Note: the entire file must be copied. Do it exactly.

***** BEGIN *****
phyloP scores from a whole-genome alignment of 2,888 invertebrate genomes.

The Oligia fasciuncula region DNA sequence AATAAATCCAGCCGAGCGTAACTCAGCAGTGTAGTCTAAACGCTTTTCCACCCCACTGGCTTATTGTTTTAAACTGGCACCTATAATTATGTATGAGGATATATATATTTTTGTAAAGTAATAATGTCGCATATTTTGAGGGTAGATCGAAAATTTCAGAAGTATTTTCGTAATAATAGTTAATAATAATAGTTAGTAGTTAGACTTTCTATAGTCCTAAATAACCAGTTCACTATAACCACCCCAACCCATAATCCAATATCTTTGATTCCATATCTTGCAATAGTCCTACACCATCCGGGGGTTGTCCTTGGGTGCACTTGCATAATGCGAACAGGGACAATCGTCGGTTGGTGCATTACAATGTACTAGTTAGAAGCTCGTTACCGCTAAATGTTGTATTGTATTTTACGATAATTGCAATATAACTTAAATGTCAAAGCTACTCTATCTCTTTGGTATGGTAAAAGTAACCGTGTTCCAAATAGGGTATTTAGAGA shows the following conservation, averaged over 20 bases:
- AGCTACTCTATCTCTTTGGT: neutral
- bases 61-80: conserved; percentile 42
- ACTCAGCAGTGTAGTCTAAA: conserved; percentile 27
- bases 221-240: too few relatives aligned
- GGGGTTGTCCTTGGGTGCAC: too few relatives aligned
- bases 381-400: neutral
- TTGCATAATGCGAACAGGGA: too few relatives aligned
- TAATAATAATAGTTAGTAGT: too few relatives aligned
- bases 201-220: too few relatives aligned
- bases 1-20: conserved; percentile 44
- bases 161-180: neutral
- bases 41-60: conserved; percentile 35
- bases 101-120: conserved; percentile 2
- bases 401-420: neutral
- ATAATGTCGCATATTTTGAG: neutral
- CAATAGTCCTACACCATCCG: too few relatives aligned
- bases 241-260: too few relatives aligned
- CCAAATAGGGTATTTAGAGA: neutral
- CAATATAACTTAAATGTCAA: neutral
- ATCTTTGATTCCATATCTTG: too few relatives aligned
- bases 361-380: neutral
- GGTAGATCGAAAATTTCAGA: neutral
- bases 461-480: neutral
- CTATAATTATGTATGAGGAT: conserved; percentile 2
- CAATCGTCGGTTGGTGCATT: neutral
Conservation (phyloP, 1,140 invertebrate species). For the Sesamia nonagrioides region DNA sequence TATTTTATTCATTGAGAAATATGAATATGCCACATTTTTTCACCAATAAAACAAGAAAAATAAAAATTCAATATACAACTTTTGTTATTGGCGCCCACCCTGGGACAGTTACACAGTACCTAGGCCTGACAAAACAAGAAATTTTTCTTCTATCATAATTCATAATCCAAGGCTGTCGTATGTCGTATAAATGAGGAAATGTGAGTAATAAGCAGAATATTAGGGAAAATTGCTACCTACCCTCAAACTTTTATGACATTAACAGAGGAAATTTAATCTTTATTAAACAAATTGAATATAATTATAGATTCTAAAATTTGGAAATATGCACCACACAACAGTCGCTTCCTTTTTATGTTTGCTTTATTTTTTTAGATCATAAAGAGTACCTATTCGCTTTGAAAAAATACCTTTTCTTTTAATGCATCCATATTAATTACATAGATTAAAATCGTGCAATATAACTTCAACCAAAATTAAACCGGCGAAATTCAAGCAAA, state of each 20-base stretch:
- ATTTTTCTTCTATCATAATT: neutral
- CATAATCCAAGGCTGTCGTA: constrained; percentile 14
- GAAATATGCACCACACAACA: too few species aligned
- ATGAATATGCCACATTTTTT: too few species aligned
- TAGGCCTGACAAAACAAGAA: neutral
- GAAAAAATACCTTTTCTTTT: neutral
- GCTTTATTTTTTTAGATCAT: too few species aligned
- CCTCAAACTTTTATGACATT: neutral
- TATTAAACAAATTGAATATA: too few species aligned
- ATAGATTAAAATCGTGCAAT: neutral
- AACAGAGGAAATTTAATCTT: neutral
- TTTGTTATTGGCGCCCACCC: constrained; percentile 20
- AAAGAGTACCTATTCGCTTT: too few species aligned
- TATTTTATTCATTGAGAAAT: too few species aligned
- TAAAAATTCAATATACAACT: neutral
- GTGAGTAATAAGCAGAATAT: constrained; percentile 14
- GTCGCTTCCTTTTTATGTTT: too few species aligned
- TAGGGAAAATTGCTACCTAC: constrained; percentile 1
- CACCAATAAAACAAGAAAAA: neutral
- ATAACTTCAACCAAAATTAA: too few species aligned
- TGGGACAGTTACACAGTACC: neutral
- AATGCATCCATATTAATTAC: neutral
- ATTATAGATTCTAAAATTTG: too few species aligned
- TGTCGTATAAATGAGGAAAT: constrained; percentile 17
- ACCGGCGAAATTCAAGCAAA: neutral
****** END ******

phyloP scores from a whole-genome alignment of 2,888 invertebrate genomes.

The Oligia fasciuncula region DNA sequence AATAAATCCAGCCGAGCGTAACTCAGCAGTGTAGTCTAAACGCTTTTCCACCCCACTGGCTTATTGTTTTAAACTGGCACCTATAATTATGTATGAGGATATATATATTTTTGTAAAGTAATAATGTCGCATATTTTGAGGGTAGATCGAAAATTTCAGAAGTATTTTCGTAATAATAGTTAATAATAATAGTTAGTAGTTAGACTTTCTATAGTCCTAAATAACCAGTTCACTATAACCACCCCAACCCATAATCCAATATCTTTGATTCCATATCTTGCAATAGTCCTACACCATCCGGGGGTTGTCCTTGGGTGCACTTGCATAATGCGAACAGGGACAATCGTCGGTTGGTGCATTACAATGTACTAGTTAGAAGCTCGTTACCGCTAAATGTTGTATTGTATTTTACGATAATTGCAATATAACTTAAATGTCAAAGCTACTCTATCTCTTTGGTATGGTAAAAGTAACCGTGTTCCAAATAGGGTATTTAGAGA shows the following conservation, averaged over 20 bases:
- AGCTACTCTATCTCTTTGGT: neutral
- bases 61-80: conserved; percentile 42
- ACTCAGCAGTGTAGTCTAAA: conserved; percentile 27
- bases 221-240: too few relatives aligned
- GGGGTTGTCCTTGGGTGCAC: too few relatives aligned
- bases 381-400: neutral
- TTGCATAATGCGAACAGGGA: too few relatives aligned
- TAATAATAATAGTTAGTAGT: too few relatives aligned
- bases 201-220: too few relatives aligned
- bases 1-20: conserved; percentile 44
- bases 161-180: neutral
- bases 41-60: conserved; percentile 35
- bases 101-120: conserved; percentile 2
- bases 401-420: neutral
- ATAATGTCGCATATTTTGAG: neutral
- CAATAGTCCTACACCATCCG: too few relatives aligned
- bases 241-260: too few relatives aligned
- CCAAATAGGGTATTTAGAGA: neutral
- CAATATAACTTAAATGTCAA: neutral
- ATCTTTGATTCCATATCTTG: too few relatives aligned
- bases 361-380: neutral
- GGTAGATCGAAAATTTCAGA: neutral
- bases 461-480: neutral
- CTATAATTATGTATGAGGAT: conserved; percentile 2
- CAATCGTCGGTTGGTGCATT: neutral
Conservation (phyloP, 1,140 invertebrate species). For the Sesamia nonagrioides region DNA sequence TATTTTATTCATTGAGAAATATGAATATGCCACATTTTTTCACCAATAAAACAAGAAAAATAAAAATTCAATATACAACTTTTGTTATTGGCGCCCACCCTGGGACAGTTACACAGTACCTAGGCCTGACAAAACAAGAAATTTTTCTTCTATCATAATTCATAATCCAAGGCTGTCGTATGTCGTATAAATGAGGAAATGTGAGTAATAAGCAGAATATTAGGGAAAATTGCTACCTACCCTCAAACTTTTATGACATTAACAGAGGAAATTTAATCTTTATTAAACAAATTGAATATAATTATAGATTCTAAAATTTGGAAATATGCACCACACAACAGTCGCTTCCTTTTTATGTTTGCTTTATTTTTTTAGATCATAAAGAGTACCTATTCGCTTTGAAAAAATACCTTTTCTTTTAATGCATCCATATTAATTACATAGATTAAAATCGTGCAATATAACTTCAACCAAAATTAAACCGGCGAAATTCAAGCAAA, state of each 20-base stretch:
- ATTTTTCTTCTATCATAATT: neutral
- CATAATCCAAGGCTGTCGTA: constrained; percentile 14
- GAAATATGCACCACACAACA: too few species aligned
- ATGAATATGCCACATTTTTT: too few species aligned
- TAGGCCTGACAAAACAAGAA: neutral
- GAAAAAATACCTTTTCTTTT: neutral
- GCTTTATTTTTTTAGATCAT: too few species aligned
- CCTCAAACTTTTATGACATT: neutral
- TATTAAACAAATTGAATATA: too few species aligned
- ATAGATTAAAATCGTGCAAT: neutral
- AACAGAGGAAATTTAATCTT: neutral
- TTTGTTATTGGCGCCCACCC: constrained; percentile 20
- AAAGAGTACCTATTCGCTTT: too few species aligned
- TATTTTATTCATTGAGAAAT: too few species aligned
- TAAAAATTCAATATACAACT: neutral
- GTGAGTAATAAGCAGAATAT: constrained; percentile 14
- GTCGCTTCCTTTTTATGTTT: too few species aligned
- TAGGGAAAATTGCTACCTAC: constrained; percentile 1
- CACCAATAAAACAAGAAAAA: neutral
- ATAACTTCAACCAAAATTAA: too few species aligned
- TGGGACAGTTACACAGTACC: neutral
- AATGCATCCATATTAATTAC: neutral
- ATTATAGATTCTAAAATTTG: too few species aligned
- TGTCGTATAAATGAGGAAAT: constrained; percentile 17
- ACCGGCGAAATTCAAGCAAA: neutral